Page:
In an effort to defuse tension with the Yang campaign, the network has not discussed the feud publicly and recently attempted to smooth things over in a Nov. 23 conference call with his advisers. S.Y. Lee, a spokesman for the Yang campaign, rejects MSNBC's contention that it apologized during the call but declines to speak further about the strained relationship.

Despite their concerns, even the network's biggest critics have largely positive things to say about the primetime opinion lineup, most notably host Chris Hayes. And Rachel Maddow, of course, is MSNBC's biggest star and ratings draw, holding her own against Fox News' ratings king, Sean Hannity.

Viewers have been responding in big numbers throughout the Trump era, though viewership has dropped this year compared to 2018. In the third quarter of 2019, MSNBC bested CNN in total viewers for both total day (880,000) and primetime (1.53 million), though CNN won both categories in the 25-to-54 demo and Fox News was the overall winner. In November, MSNBC boasted four of the top 10 shows in cable news, with Maddow in third place (3,175,000 total viewers), Lawrence O'Donnell's show in eighth place (2,266,000 total viewers), Nicole Wallace's afternoon show in ninth place (1,994,000 total viewers) and Chris Hayes in tenth place (1,984,000 total viewers).

While the network's ratings have slid, it is projected to generate more advertising revenue in 2019 ($614 million) than in 2018 ($578 million), according to Kagan, a media market research group within S&P Global Market Intelligence.

MSNBC also has faced public criticism about the diversity of its hosts. "It had a diverse lineup and they did away with that," a former on-air host says. The lineup once included daily shows from Joy Reid and Al Sharpton, both African American, who now host only on weekends, along with the since-departed Tamron Hall, Touré, Ronan Farrow and Jose Diaz-Balart (now with NBC News). But, in recent years, the network has added Craig Melvin, Ali Velshi, Ayman Mohyeldin and Yasmin Vossoughian as diverse weekday hosts.

MSNBC chief Phil Griffin and NBC News chairman Andy Lack have taken flak for some of these departures and for hiring both "Never Trump" Republicans and pro-Trump conservatives like Hugh Hewitt, who was given a Saturday morning show that was canceled in June 2018 but is still a contributor for the network.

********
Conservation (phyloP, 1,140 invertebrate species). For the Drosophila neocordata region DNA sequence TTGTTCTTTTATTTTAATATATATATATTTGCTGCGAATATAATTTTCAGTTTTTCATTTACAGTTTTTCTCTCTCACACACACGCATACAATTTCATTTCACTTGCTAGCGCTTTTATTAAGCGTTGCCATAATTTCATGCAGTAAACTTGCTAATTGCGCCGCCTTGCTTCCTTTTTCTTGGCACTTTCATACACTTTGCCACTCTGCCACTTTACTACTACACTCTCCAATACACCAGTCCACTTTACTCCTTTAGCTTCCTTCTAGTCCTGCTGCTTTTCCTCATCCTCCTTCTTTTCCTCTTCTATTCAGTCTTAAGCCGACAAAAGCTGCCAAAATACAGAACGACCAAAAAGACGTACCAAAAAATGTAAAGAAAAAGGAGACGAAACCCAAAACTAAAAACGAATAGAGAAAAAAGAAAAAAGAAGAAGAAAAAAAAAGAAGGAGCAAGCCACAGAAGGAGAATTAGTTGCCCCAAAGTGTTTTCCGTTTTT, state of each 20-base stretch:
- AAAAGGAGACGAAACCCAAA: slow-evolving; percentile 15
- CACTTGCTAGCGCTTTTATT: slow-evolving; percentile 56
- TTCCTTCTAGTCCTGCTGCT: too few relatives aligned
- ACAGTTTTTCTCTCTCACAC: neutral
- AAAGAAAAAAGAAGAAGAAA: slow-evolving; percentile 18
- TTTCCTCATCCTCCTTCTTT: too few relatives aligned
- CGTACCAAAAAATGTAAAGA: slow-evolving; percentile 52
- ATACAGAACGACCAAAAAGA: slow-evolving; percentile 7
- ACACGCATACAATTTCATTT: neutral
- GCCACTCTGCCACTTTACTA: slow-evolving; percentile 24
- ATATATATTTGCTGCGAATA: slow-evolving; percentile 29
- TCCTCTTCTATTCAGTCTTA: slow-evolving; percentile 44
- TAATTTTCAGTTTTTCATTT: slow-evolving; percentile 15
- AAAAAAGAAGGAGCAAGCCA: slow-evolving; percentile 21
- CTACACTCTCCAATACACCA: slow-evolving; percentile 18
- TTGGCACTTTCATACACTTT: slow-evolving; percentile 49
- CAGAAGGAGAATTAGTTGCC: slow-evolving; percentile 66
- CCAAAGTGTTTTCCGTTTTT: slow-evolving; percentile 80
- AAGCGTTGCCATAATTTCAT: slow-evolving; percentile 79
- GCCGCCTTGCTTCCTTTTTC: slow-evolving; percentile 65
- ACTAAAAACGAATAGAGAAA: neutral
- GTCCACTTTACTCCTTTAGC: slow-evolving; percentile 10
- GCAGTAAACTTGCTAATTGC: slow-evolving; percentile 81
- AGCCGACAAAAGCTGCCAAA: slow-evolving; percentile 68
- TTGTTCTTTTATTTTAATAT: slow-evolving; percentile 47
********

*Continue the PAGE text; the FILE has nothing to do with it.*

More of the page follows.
Over the last few years, since Lack returned to the network in 2015 and talent changes were made, the network's daily format hasn't really budged: opinion in the morning, followed by several hours of hard news, followed by several hours of left-leaning opinion shows, capped off by an 11 p.m. news show hosted by Brian Williams.

While that formula has largely been successful, a former manager at the company predicts that more changes will be made to the dayside lineup to make the transition from news programming to opinion commentary "cleaner." For example, Wallace's show, Deadline: White House, is a largely opinion show that is sandwiched between two shows hosted by journalists, Velshi at 3 p.m. and Meet the Press Daily (and weekly) host Chuck Todd at 5 p.m.

"There's a lot of talk about Nicole Wallace, generally, because she's very good," the person says. ("Nicolle Wallace is really strong," says former CNN U.S. president Jon Klein. "She's just someone you look forward to watching every day.")

For MSNBC's sake, progressive activists are urging the network to course-correct and tap into party energy on the left before it's too late. Uygur notes, "If throughout this election cycle they never have progressives on, there's no way to undo that damage."

This story first appeared in the Dec. 19 issue of The Hollywood Reporter magazine. To receive the magazine, click here to subscribe.